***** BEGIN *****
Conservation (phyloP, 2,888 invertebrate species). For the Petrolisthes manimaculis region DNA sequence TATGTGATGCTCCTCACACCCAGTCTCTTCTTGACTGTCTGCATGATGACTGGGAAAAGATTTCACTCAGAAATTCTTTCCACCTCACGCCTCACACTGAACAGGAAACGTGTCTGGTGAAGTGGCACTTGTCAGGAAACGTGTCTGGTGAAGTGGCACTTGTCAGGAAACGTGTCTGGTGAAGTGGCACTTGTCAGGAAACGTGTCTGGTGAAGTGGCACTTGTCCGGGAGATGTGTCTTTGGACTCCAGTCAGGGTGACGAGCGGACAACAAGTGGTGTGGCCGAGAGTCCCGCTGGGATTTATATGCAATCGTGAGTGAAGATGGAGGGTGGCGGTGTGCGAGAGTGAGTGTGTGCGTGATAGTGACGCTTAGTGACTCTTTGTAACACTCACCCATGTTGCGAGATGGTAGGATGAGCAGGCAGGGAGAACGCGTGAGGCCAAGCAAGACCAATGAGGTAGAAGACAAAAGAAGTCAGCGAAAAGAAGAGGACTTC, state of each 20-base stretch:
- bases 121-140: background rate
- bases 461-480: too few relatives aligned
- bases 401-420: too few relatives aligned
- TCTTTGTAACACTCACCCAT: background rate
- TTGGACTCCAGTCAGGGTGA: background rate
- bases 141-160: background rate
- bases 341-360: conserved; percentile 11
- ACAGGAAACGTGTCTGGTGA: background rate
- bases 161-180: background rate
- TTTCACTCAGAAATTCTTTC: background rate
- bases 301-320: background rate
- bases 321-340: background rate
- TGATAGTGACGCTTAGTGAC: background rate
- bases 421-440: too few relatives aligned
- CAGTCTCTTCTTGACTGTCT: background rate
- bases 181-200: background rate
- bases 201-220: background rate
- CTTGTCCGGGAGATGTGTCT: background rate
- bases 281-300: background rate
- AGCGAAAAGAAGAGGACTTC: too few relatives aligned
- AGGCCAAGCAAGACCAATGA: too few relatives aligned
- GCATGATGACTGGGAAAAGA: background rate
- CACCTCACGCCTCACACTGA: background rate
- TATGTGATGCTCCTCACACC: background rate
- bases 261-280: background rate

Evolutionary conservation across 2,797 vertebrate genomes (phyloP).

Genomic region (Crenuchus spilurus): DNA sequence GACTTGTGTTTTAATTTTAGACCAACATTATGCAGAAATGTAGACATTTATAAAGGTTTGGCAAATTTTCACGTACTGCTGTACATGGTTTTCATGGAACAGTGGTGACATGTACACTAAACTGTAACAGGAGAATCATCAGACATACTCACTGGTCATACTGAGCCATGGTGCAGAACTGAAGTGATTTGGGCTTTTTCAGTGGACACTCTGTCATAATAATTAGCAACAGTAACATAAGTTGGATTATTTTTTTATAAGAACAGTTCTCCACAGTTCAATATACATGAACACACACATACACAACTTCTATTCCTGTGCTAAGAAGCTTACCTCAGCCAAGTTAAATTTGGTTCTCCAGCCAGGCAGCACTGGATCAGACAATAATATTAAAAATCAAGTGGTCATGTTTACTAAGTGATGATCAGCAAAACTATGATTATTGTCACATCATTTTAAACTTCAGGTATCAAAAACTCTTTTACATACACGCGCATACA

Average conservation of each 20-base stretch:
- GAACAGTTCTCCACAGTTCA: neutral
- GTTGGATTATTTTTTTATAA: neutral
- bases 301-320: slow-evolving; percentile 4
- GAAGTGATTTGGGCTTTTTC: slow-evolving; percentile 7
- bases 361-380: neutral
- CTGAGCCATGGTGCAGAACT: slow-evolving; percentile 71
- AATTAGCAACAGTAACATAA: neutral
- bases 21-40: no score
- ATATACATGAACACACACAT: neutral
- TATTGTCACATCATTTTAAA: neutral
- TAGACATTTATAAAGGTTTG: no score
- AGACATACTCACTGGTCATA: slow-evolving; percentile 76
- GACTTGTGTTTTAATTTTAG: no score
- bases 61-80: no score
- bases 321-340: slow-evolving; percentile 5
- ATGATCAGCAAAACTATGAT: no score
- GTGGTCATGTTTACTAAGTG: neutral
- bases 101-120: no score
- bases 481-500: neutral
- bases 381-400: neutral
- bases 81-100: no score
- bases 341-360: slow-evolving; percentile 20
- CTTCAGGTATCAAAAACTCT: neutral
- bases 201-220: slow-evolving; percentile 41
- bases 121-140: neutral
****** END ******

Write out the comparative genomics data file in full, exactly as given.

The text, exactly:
Conservation (phyloP, 2,888 invertebrate species). For the Petrolisthes manimaculis region DNA sequence TATGTGATGCTCCTCACACCCAGTCTCTTCTTGACTGTCTGCATGATGACTGGGAAAAGATTTCACTCAGAAATTCTTTCCACCTCACGCCTCACACTGAACAGGAAACGTGTCTGGTGAAGTGGCACTTGTCAGGAAACGTGTCTGGTGAAGTGGCACTTGTCAGGAAACGTGTCTGGTGAAGTGGCACTTGTCAGGAAACGTGTCTGGTGAAGTGGCACTTGTCCGGGAGATGTGTCTTTGGACTCCAGTCAGGGTGACGAGCGGACAACAAGTGGTGTGGCCGAGAGTCCCGCTGGGATTTATATGCAATCGTGAGTGAAGATGGAGGGTGGCGGTGTGCGAGAGTGAGTGTGTGCGTGATAGTGACGCTTAGTGACTCTTTGTAACACTCACCCATGTTGCGAGATGGTAGGATGAGCAGGCAGGGAGAACGCGTGAGGCCAAGCAAGACCAATGAGGTAGAAGACAAAAGAAGTCAGCGAAAAGAAGAGGACTTC, state of each 20-base stretch:
- bases 121-140: background rate
- bases 461-480: too few relatives aligned
- bases 401-420: too few relatives aligned
- TCTTTGTAACACTCACCCAT: background rate
- TTGGACTCCAGTCAGGGTGA: background rate
- bases 141-160: background rate
- bases 341-360: conserved; percentile 11
- ACAGGAAACGTGTCTGGTGA: background rate
- bases 161-180: background rate
- TTTCACTCAGAAATTCTTTC: background rate
- bases 301-320: background rate
- bases 321-340: background rate
- TGATAGTGACGCTTAGTGAC: background rate
- bases 421-440: too few relatives aligned
- CAGTCTCTTCTTGACTGTCT: background rate
- bases 181-200: background rate
- bases 201-220: background rate
- CTTGTCCGGGAGATGTGTCT: background rate
- bases 281-300: background rate
- AGCGAAAAGAAGAGGACTTC: too few relatives aligned
- AGGCCAAGCAAGACCAATGA: too few relatives aligned
- GCATGATGACTGGGAAAAGA: background rate
- CACCTCACGCCTCACACTGA: background rate
- TATGTGATGCTCCTCACACC: background rate
- bases 261-280: background rate

Evolutionary conservation across 2,797 vertebrate genomes (phyloP).

Genomic region (Crenuchus spilurus): DNA sequence GACTTGTGTTTTAATTTTAGACCAACATTATGCAGAAATGTAGACATTTATAAAGGTTTGGCAAATTTTCACGTACTGCTGTACATGGTTTTCATGGAACAGTGGTGACATGTACACTAAACTGTAACAGGAGAATCATCAGACATACTCACTGGTCATACTGAGCCATGGTGCAGAACTGAAGTGATTTGGGCTTTTTCAGTGGACACTCTGTCATAATAATTAGCAACAGTAACATAAGTTGGATTATTTTTTTATAAGAACAGTTCTCCACAGTTCAATATACATGAACACACACATACACAACTTCTATTCCTGTGCTAAGAAGCTTACCTCAGCCAAGTTAAATTTGGTTCTCCAGCCAGGCAGCACTGGATCAGACAATAATATTAAAAATCAAGTGGTCATGTTTACTAAGTGATGATCAGCAAAACTATGATTATTGTCACATCATTTTAAACTTCAGGTATCAAAAACTCTTTTACATACACGCGCATACA

Average conservation of each 20-base stretch:
- GAACAGTTCTCCACAGTTCA: neutral
- GTTGGATTATTTTTTTATAA: neutral
- bases 301-320: slow-evolving; percentile 4
- GAAGTGATTTGGGCTTTTTC: slow-evolving; percentile 7
- bases 361-380: neutral
- CTGAGCCATGGTGCAGAACT: slow-evolving; percentile 71
- AATTAGCAACAGTAACATAA: neutral
- bases 21-40: no score
- ATATACATGAACACACACAT: neutral
- TATTGTCACATCATTTTAAA: neutral
- TAGACATTTATAAAGGTTTG: no score
- AGACATACTCACTGGTCATA: slow-evolving; percentile 76
- GACTTGTGTTTTAATTTTAG: no score
- bases 61-80: no score
- bases 321-340: slow-evolving; percentile 5
- ATGATCAGCAAAACTATGAT: no score
- GTGGTCATGTTTACTAAGTG: neutral
- bases 101-120: no score
- bases 481-500: neutral
- bases 381-400: neutral
- bases 81-100: no score
- bases 341-360: slow-evolving; percentile 20
- CTTCAGGTATCAAAAACTCT: neutral
- bases 201-220: slow-evolving; percentile 41
- bases 121-140: neutral